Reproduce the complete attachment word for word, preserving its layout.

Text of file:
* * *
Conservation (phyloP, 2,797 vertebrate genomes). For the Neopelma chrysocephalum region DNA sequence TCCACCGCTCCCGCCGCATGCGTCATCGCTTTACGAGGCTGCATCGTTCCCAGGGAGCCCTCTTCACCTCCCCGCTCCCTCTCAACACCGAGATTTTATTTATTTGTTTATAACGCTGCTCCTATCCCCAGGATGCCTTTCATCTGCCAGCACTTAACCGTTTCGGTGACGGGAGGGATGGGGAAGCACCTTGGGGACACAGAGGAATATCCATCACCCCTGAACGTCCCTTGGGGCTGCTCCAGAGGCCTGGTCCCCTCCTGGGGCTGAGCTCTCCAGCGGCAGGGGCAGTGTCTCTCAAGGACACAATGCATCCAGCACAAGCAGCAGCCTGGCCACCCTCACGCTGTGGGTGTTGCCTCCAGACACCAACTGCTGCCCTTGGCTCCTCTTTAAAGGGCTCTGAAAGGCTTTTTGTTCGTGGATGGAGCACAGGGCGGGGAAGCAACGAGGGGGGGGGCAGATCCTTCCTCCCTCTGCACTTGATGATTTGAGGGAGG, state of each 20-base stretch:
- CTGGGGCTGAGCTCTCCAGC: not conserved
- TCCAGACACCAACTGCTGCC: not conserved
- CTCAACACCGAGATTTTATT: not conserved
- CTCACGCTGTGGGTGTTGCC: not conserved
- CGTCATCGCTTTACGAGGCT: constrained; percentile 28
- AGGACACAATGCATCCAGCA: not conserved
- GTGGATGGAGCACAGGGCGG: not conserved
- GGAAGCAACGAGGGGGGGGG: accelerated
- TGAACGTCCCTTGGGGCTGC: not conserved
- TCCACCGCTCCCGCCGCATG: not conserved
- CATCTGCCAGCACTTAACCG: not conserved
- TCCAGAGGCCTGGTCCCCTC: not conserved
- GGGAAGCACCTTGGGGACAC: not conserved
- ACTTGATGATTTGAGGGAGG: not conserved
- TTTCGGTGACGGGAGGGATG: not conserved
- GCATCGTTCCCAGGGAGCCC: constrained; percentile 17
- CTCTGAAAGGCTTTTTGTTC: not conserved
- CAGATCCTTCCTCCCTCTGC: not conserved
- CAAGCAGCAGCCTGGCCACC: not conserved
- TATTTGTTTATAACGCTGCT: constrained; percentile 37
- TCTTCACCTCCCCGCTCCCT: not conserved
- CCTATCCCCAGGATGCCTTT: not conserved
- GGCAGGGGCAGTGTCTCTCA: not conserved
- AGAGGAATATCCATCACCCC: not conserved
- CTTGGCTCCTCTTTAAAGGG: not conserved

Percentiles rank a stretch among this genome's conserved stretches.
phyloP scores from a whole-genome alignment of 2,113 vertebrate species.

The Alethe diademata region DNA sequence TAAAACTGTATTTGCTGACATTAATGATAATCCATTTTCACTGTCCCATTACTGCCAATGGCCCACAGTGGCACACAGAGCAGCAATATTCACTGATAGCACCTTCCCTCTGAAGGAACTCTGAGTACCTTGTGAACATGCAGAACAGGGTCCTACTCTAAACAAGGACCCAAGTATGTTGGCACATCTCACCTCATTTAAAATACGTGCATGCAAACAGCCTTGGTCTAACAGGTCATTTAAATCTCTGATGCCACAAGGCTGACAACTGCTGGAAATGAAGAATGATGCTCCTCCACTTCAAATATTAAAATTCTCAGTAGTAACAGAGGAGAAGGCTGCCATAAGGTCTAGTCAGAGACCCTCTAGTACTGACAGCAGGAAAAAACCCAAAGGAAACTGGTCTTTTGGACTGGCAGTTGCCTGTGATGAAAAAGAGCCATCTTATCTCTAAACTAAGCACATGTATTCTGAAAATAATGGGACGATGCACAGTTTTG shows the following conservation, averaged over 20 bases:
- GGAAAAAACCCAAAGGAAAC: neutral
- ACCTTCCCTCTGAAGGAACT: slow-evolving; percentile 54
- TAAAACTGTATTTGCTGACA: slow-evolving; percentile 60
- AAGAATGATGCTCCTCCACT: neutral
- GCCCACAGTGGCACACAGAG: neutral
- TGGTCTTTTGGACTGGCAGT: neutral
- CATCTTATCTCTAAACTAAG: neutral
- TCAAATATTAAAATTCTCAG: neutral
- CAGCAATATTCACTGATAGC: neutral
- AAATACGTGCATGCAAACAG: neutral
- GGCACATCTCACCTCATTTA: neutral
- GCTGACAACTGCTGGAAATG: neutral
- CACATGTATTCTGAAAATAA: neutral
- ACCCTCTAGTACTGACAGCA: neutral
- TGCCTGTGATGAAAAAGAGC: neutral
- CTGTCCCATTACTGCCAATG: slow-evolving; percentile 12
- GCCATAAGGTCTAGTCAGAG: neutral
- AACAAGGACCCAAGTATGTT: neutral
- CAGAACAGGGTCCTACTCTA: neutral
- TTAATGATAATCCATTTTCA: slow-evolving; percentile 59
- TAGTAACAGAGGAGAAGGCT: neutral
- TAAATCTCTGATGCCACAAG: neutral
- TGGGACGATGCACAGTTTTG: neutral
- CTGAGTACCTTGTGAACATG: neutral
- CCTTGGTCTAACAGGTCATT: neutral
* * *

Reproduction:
Conservation (phyloP, 2,797 vertebrate genomes). For the Neopelma chrysocephalum region DNA sequence TCCACCGCTCCCGCCGCATGCGTCATCGCTTTACGAGGCTGCATCGTTCCCAGGGAGCCCTCTTCACCTCCCCGCTCCCTCTCAACACCGAGATTTTATTTATTTGTTTATAACGCTGCTCCTATCCCCAGGATGCCTTTCATCTGCCAGCACTTAACCGTTTCGGTGACGGGAGGGATGGGGAAGCACCTTGGGGACACAGAGGAATATCCATCACCCCTGAACGTCCCTTGGGGCTGCTCCAGAGGCCTGGTCCCCTCCTGGGGCTGAGCTCTCCAGCGGCAGGGGCAGTGTCTCTCAAGGACACAATGCATCCAGCACAAGCAGCAGCCTGGCCACCCTCACGCTGTGGGTGTTGCCTCCAGACACCAACTGCTGCCCTTGGCTCCTCTTTAAAGGGCTCTGAAAGGCTTTTTGTTCGTGGATGGAGCACAGGGCGGGGAAGCAACGAGGGGGGGGGCAGATCCTTCCTCCCTCTGCACTTGATGATTTGAGGGAGG, state of each 20-base stretch:
- CTGGGGCTGAGCTCTCCAGC: not conserved
- TCCAGACACCAACTGCTGCC: not conserved
- CTCAACACCGAGATTTTATT: not conserved
- CTCACGCTGTGGGTGTTGCC: not conserved
- CGTCATCGCTTTACGAGGCT: constrained; percentile 28
- AGGACACAATGCATCCAGCA: not conserved
- GTGGATGGAGCACAGGGCGG: not conserved
- GGAAGCAACGAGGGGGGGGG: accelerated
- TGAACGTCCCTTGGGGCTGC: not conserved
- TCCACCGCTCCCGCCGCATG: not conserved
- CATCTGCCAGCACTTAACCG: not conserved
- TCCAGAGGCCTGGTCCCCTC: not conserved
- GGGAAGCACCTTGGGGACAC: not conserved
- ACTTGATGATTTGAGGGAGG: not conserved
- TTTCGGTGACGGGAGGGATG: not conserved
- GCATCGTTCCCAGGGAGCCC: constrained; percentile 17
- CTCTGAAAGGCTTTTTGTTC: not conserved
- CAGATCCTTCCTCCCTCTGC: not conserved
- CAAGCAGCAGCCTGGCCACC: not conserved
- TATTTGTTTATAACGCTGCT: constrained; percentile 37
- TCTTCACCTCCCCGCTCCCT: not conserved
- CCTATCCCCAGGATGCCTTT: not conserved
- GGCAGGGGCAGTGTCTCTCA: not conserved
- AGAGGAATATCCATCACCCC: not conserved
- CTTGGCTCCTCTTTAAAGGG: not conserved

Percentiles rank a stretch among this genome's conserved stretches.
phyloP scores from a whole-genome alignment of 2,113 vertebrate species.

The Alethe diademata region DNA sequence TAAAACTGTATTTGCTGACATTAATGATAATCCATTTTCACTGTCCCATTACTGCCAATGGCCCACAGTGGCACACAGAGCAGCAATATTCACTGATAGCACCTTCCCTCTGAAGGAACTCTGAGTACCTTGTGAACATGCAGAACAGGGTCCTACTCTAAACAAGGACCCAAGTATGTTGGCACATCTCACCTCATTTAAAATACGTGCATGCAAACAGCCTTGGTCTAACAGGTCATTTAAATCTCTGATGCCACAAGGCTGACAACTGCTGGAAATGAAGAATGATGCTCCTCCACTTCAAATATTAAAATTCTCAGTAGTAACAGAGGAGAAGGCTGCCATAAGGTCTAGTCAGAGACCCTCTAGTACTGACAGCAGGAAAAAACCCAAAGGAAACTGGTCTTTTGGACTGGCAGTTGCCTGTGATGAAAAAGAGCCATCTTATCTCTAAACTAAGCACATGTATTCTGAAAATAATGGGACGATGCACAGTTTTG shows the following conservation, averaged over 20 bases:
- GGAAAAAACCCAAAGGAAAC: neutral
- ACCTTCCCTCTGAAGGAACT: slow-evolving; percentile 54
- TAAAACTGTATTTGCTGACA: slow-evolving; percentile 60
- AAGAATGATGCTCCTCCACT: neutral
- GCCCACAGTGGCACACAGAG: neutral
- TGGTCTTTTGGACTGGCAGT: neutral
- CATCTTATCTCTAAACTAAG: neutral
- TCAAATATTAAAATTCTCAG: neutral
- CAGCAATATTCACTGATAGC: neutral
- AAATACGTGCATGCAAACAG: neutral
- GGCACATCTCACCTCATTTA: neutral
- GCTGACAACTGCTGGAAATG: neutral
- CACATGTATTCTGAAAATAA: neutral
- ACCCTCTAGTACTGACAGCA: neutral
- TGCCTGTGATGAAAAAGAGC: neutral
- CTGTCCCATTACTGCCAATG: slow-evolving; percentile 12
- GCCATAAGGTCTAGTCAGAG: neutral
- AACAAGGACCCAAGTATGTT: neutral
- CAGAACAGGGTCCTACTCTA: neutral
- TTAATGATAATCCATTTTCA: slow-evolving; percentile 59
- TAGTAACAGAGGAGAAGGCT: neutral
- TAAATCTCTGATGCCACAAG: neutral
- TGGGACGATGCACAGTTTTG: neutral
- CTGAGTACCTTGTGAACATG: neutral
- CCTTGGTCTAACAGGTCATT: neutral